We’re celebrating Earth Week 2016 with suggestions for how to apply the phrase “Earth Day Every Day” to conserving biodiversity. There are a number of great suggestions for things you can do every day to conserve energy and water; but we asked ourselves, what actions can we take to conserve biodiversity? This week we’ll explore: food production on biodiversity, how plastic consumption impacts biodiversity, creating a biodiversity friendly lawn, and engaging children in nature experiences to foster connections to the environment.
The word biodiversity congers up visuals of far away places – the Amazonian rainforests or The Great Barrier coral reef. Having an impact can seem insurmountable, but is in fact it is within your reach. Biodiversity is as close as your own backyard. Traditional conservation models separate people and animals through protected areas, putting and saving biodiversity “over there” in areas seemingly untouched by people. Human development is not slowing down and we rarely gain more land to set aside for nature. To sustain wildlife, developed areas are needed as corridors and even permanent habitat. This means you can have a direct impact on wildlife by improving (or letting go of) your yard. Here’s some easy ways how.
Landscape with native plants. Urban areas can actually have higher plant biodiversity than natural areas because of invasive species of ornamental value of used in landscaping, but native plants are important for wildlife. They have evolved in that ecosystem with those species and therefore host higher species richness and are essential for other species, some of conservation concern. For example, monarch butterflies, which been in decline for decades, need milkweed to lay their eggs. Plant some milkweed and you directly help monarch populations. Native plants require less water, no pesticides, and as an added bonus are low maintenance. Natives are especially important in arid areas as the plants have evolved with little water and can handle stressful droughts. Planting native flowering plants provides food sources for pollinators, which are vital to our economy, as they pollinate our food supply.
Don’t use pesticides. Pesticides obviously kill insects and other pests, which means they directly reduce insect biodiversity, but also other species by reducing food sources. Pesticides are highly toxic to humans and animals, and spread throughout the environment as runoff, which can also affect animals and us in the form of endocrine disruption, interfering with reproduction.
Or don’t landscape at all. When I was little, we were not allowed to walk on my next door neighbor’s lawn. I could not understand this concept. How could someone care about grass so much? He was so obsessed about getting it perfectly green and manicured, dumping tons of pesticides and fertilizers on it, that now I am happy that I didn’t walk on it for my health. Mowed lawns are actually terrible for wildlife. They are severely monocultured and do not provide any dimension for habitat structure. Therefore, there is less food and shelter in yards with large, manicured lawns. Even if you can’t get away with, or can bear the thought of not having a lawn, at least let parts of your yard go. Piles of brush, logs, and unraked leaves all provide macro and microhabitat that a range of wildlife can enjoy. The best part about this tip is that you can be super lazy and still do it.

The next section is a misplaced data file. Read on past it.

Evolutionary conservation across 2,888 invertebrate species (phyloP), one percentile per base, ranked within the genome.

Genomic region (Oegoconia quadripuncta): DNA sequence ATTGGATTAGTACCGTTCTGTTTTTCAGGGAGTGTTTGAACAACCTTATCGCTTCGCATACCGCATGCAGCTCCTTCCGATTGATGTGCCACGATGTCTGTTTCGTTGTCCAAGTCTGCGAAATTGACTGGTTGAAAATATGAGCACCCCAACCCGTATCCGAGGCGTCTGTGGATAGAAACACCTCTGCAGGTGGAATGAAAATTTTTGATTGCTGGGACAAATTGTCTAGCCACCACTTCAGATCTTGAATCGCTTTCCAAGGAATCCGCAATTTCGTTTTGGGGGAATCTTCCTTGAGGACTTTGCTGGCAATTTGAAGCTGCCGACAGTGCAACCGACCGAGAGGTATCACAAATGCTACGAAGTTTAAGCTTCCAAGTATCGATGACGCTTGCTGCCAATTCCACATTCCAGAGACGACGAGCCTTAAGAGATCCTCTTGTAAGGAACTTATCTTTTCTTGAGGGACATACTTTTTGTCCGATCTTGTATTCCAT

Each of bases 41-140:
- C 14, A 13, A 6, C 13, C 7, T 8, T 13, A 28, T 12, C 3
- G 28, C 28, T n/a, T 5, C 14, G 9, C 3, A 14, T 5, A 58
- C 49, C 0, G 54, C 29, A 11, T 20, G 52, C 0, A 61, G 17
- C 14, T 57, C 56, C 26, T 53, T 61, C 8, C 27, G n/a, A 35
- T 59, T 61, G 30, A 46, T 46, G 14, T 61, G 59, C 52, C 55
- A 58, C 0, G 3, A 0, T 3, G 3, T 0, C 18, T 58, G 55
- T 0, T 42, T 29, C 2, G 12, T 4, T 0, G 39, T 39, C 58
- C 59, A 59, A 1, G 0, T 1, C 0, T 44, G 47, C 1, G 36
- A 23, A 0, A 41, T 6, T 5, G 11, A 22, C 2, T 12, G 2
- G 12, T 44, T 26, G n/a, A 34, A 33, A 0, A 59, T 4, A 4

Put up a bird house and a bat house. With the sprawl of houses and monocultured lawns, animals like birds and bats lose the types of complex structures such as tree cavities that they live in. Building these houses creates shelter in these difficult, developed landscapes. Setting up bat houses can reduce human-wildlife conflict (bats will choose bat houses over your house) and can make your yard more enjoyable by eating mosquitos.
Keep cats indoors. This one is huge. I love cats (I have four), but they are cute, little wildlife murderers. While they don’t discriminate, killing reptiles, birds, and mammals, their impacts are particularly damaging to bird populations. One study found they kill at least one bird per month (that was only what they brought back). Multiply that by all the cats, both owned and unowned, and you could have impacts in the billions.
If you follow these guidelines, you may consider certifying your yard as wildlife habitat through the National Wildlife Federation. Beyond these recommendations, there are only a few more things to do such as providing water sources.
The weather is warming up and everyone is getting ready for some backyard recreation. When outside at your grill or mowing the lawn, look around and see if there are some small tweaks you can make to make your yard more wildlife friendly. Better yet, involve your children to create conservation stewards for the future. You won’t just help wildlife, but you’ll also save time and money.